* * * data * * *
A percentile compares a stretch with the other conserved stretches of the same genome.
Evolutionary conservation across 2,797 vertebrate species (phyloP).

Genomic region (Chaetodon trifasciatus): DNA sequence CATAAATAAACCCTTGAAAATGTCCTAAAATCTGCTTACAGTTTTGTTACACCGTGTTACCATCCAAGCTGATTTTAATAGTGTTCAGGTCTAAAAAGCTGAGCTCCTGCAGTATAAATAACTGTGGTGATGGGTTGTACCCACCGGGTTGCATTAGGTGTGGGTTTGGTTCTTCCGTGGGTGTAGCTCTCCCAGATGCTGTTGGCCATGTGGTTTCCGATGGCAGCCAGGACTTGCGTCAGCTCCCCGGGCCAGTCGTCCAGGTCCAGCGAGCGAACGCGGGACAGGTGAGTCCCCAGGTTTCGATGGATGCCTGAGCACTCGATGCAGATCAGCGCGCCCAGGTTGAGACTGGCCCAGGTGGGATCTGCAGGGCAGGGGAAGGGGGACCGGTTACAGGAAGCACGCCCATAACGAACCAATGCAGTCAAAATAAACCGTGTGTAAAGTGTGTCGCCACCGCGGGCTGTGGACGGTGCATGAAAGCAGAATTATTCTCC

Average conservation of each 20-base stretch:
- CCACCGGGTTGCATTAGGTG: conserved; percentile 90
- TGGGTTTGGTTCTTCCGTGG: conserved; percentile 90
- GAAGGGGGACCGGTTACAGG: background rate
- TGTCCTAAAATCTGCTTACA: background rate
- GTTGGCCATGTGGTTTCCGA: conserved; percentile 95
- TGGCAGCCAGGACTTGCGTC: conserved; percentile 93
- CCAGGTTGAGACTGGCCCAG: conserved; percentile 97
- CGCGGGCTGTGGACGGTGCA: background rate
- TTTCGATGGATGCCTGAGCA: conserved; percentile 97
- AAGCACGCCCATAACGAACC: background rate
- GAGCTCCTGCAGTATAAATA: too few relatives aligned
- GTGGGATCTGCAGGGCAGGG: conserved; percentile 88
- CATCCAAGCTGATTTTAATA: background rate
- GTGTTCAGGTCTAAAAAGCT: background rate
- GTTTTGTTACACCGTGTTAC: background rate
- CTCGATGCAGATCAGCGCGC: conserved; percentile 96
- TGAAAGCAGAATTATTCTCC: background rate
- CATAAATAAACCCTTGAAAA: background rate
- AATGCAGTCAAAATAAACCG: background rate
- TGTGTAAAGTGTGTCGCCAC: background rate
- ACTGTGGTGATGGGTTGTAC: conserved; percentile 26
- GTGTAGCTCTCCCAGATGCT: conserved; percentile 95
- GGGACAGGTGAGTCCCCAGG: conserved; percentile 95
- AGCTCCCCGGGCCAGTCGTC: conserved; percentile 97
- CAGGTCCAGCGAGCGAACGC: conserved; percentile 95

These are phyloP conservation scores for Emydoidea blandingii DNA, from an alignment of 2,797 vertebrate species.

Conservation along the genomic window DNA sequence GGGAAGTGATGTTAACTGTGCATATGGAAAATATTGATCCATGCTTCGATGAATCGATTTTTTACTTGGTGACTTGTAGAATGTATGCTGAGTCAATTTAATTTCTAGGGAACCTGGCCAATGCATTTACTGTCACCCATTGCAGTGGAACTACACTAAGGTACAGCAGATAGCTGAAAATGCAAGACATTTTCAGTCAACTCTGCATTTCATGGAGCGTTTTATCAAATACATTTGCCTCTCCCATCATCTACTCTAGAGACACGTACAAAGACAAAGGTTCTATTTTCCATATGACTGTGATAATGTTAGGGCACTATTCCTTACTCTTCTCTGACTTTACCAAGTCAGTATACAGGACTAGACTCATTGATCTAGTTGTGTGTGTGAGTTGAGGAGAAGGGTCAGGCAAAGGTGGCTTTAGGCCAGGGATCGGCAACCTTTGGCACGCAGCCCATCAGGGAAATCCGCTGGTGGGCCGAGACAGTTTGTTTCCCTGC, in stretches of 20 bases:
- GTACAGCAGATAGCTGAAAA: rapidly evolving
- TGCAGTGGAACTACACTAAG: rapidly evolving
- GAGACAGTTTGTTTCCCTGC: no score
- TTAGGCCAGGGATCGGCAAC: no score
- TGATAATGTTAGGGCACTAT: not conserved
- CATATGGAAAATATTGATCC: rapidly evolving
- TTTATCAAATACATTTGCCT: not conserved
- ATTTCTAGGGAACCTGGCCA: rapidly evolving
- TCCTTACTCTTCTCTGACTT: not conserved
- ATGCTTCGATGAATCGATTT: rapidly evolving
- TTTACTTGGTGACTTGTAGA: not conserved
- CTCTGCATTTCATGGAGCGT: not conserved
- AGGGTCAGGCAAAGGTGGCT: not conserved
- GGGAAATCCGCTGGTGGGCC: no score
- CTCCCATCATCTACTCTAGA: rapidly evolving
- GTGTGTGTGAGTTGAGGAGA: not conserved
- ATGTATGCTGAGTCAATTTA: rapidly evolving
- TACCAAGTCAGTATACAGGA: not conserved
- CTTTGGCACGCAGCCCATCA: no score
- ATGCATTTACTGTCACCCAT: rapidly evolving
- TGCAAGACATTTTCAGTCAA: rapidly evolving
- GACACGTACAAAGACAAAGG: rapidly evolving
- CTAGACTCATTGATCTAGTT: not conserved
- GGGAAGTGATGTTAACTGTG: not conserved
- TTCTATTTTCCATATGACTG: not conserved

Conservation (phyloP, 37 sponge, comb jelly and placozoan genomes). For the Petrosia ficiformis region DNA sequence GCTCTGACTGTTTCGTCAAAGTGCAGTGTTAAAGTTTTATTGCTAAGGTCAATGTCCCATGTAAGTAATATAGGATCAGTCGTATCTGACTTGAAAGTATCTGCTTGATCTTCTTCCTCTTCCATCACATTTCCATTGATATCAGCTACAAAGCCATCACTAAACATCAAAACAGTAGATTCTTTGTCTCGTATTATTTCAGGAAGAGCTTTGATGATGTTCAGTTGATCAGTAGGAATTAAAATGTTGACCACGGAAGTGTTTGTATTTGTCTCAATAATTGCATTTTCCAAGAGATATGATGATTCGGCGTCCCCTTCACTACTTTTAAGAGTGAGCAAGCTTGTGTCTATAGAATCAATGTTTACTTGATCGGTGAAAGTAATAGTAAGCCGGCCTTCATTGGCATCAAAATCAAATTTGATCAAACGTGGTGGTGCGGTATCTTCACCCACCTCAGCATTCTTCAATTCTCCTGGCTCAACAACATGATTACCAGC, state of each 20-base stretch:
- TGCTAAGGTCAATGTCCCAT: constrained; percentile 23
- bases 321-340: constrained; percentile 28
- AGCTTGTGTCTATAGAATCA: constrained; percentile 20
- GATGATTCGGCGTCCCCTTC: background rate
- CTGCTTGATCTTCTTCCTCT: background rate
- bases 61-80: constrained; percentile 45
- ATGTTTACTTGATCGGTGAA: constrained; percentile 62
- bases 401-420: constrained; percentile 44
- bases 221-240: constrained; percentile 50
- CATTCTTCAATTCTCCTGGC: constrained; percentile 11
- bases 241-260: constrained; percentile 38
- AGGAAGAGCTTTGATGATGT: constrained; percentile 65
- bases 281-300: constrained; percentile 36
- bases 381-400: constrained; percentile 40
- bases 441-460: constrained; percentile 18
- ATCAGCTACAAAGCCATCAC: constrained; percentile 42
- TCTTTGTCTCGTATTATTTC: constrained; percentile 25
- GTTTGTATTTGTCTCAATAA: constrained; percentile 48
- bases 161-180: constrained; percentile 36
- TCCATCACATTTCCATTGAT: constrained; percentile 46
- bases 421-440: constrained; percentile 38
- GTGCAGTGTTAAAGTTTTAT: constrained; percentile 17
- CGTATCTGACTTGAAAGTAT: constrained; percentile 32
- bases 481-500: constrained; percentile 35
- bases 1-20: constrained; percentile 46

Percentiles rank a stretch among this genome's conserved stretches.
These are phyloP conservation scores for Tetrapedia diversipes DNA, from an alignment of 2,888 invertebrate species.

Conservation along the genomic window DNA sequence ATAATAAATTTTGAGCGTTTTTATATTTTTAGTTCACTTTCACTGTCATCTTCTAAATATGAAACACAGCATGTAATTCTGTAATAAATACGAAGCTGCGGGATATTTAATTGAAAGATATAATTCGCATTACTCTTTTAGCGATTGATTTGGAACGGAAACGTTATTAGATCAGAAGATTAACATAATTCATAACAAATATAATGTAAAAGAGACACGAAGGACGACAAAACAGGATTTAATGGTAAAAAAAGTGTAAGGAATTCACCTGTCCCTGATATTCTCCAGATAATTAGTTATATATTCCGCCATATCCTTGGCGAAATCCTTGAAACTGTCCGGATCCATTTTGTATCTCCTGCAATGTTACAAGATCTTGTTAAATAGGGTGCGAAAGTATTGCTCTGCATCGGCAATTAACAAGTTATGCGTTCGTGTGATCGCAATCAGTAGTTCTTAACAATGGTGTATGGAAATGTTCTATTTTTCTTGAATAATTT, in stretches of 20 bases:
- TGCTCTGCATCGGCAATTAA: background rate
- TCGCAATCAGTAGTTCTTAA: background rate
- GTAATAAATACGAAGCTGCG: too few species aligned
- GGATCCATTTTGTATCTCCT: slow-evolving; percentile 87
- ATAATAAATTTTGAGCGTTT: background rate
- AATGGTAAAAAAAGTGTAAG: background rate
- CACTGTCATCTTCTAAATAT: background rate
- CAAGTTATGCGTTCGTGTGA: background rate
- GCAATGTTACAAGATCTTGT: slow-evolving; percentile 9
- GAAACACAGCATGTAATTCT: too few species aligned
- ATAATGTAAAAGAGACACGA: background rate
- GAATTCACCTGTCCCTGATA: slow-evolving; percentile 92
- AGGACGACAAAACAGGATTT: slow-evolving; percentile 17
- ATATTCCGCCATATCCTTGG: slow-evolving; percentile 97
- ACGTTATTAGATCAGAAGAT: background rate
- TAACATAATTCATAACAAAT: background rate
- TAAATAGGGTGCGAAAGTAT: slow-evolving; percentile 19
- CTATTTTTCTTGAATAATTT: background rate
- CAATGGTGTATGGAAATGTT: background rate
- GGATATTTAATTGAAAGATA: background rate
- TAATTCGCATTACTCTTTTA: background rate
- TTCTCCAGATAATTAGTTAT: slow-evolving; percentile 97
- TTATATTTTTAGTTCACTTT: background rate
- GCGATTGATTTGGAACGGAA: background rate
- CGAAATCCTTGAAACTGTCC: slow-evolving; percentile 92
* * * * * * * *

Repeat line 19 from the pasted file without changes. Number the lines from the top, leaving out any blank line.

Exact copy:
- GTTTTGTTACACCGTGTTAC: background rate